* * * * * * * * * * * * * * * * * * * * * * * *
LINGUIST List logo *
* People & Organizations * Jobs * Calls & Conferences * Publications * Language Resources * Text & Computer Tools * Teaching & Learning * Mailing Lists * Search *
* *


LINGUIST List 27.1914

Tue Apr 26 2016

Featured Linguist: Christian DiCanio

Editor for this issue: Anna White <awhitelinguistlist.org>

***************** LINGUIST List Support *****************

Fund Drive 2016
25 years of LINGUIST List!
Please support the LL editors and operation with a donation at:
http://funddrive.linguistlist.org/donate/


Date: 26-Apr-2016
From: LINGUIST List <linguistlinguistlist.org>
Subject: Featured Linguist: Christian DiCanio
E-mail this message to a friend

Dear LINGUIST List Readers,

We are pleased to present you our next featured linguist, Christian DiCanio, for Fund Drive 2016.

Please support the LINGUIST List editors and activities with a donation:

http://funddrive.linguistlist.org/

----------------------------------------------

I was brought to linguistics partly by accident, though it has ended up being the perfect match to my strengths and interests. As a child growing up in Buffalo, NY, I was mainly interested in the natural sciences and did not have much of any experience with foreign languages. Yet, when I had the chance to study Spanish in primary school and high school, I discovered that I excelled at it and had a knack for quickly memorizing new words and the idiosyncrasies of grammar. Moreover, in high school, I do recall coming up with a new alphabetic system for English which had different symbols for syllabic consonants (you know, just for fun).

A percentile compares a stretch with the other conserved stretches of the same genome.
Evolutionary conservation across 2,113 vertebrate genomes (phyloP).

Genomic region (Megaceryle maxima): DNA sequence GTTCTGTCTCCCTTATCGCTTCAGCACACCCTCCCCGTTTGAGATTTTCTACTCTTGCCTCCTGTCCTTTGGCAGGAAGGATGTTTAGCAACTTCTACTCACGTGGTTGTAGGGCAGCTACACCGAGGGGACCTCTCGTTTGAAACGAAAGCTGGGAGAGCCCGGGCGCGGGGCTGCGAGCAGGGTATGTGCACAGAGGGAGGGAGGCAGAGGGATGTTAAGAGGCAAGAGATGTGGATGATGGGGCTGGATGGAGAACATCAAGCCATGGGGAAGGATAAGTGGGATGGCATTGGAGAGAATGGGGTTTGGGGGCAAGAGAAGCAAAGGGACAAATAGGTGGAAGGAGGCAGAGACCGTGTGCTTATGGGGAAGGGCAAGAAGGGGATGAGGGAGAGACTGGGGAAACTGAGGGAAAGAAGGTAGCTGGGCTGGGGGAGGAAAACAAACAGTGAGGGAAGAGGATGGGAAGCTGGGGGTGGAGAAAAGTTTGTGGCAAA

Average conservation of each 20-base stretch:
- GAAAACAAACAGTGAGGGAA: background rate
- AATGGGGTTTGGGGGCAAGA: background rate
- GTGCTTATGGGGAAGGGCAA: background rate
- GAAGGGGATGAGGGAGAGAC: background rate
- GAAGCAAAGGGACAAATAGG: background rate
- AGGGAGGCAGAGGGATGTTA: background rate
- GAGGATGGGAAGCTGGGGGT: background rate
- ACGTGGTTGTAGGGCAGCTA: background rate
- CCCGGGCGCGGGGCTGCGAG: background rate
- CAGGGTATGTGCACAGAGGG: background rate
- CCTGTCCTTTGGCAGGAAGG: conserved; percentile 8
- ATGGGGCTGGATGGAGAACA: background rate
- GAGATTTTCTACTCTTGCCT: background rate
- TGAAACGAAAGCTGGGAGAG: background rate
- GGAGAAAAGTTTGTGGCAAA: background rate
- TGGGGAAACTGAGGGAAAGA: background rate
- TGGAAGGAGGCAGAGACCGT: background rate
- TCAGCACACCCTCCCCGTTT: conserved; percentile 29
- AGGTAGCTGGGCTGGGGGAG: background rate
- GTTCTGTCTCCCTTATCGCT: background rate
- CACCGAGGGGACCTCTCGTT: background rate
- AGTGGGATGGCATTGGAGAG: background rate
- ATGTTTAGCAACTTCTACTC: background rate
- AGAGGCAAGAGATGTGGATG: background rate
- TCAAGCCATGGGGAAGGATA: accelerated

Nevertheless, at that age, it certainly seemed more practical for me to devote my attention to the sciences, which I also loved. So, as an undergraduate, I went away to Brandeis University where I planned to pursue a degree in Chemistry with a minor in Spanish. As a freshman needing guidance in which courses to take, I was assigned a random faculty advisor. That person just so happened to be a linguist named Joan Maling. She nudgingly mentioned to me “Many students who are interested in the sciences and in languages like linguistics.” So, I enrolled in my first linguistics class with Ray Jackendoff. Ray’s enthusiasm for the topic and interest in engaging with students’ ideas proved contagious. Rather simultaneously, Chemistry became rather dull to me. Yet, could one actually study language with scientific rigor and make a career out of it? I didn’t really know if this was true at the time, but I took the plunge and switched majors.

(...)

Read more:

http://blog.linguistlist.org/fund-drive/featured-linguist-christian-di-canio/




Read more issues|LINGUIST home page|Top of issue



Page Updated: 26-Apr-2016

Supported in part by the National Science Foundation       About LINGUIST    |   Contact Us      
While the LINGUIST List makes every effort to ensure the linguistic relevance of sites listed on its pages, it cannot vouch for their contents.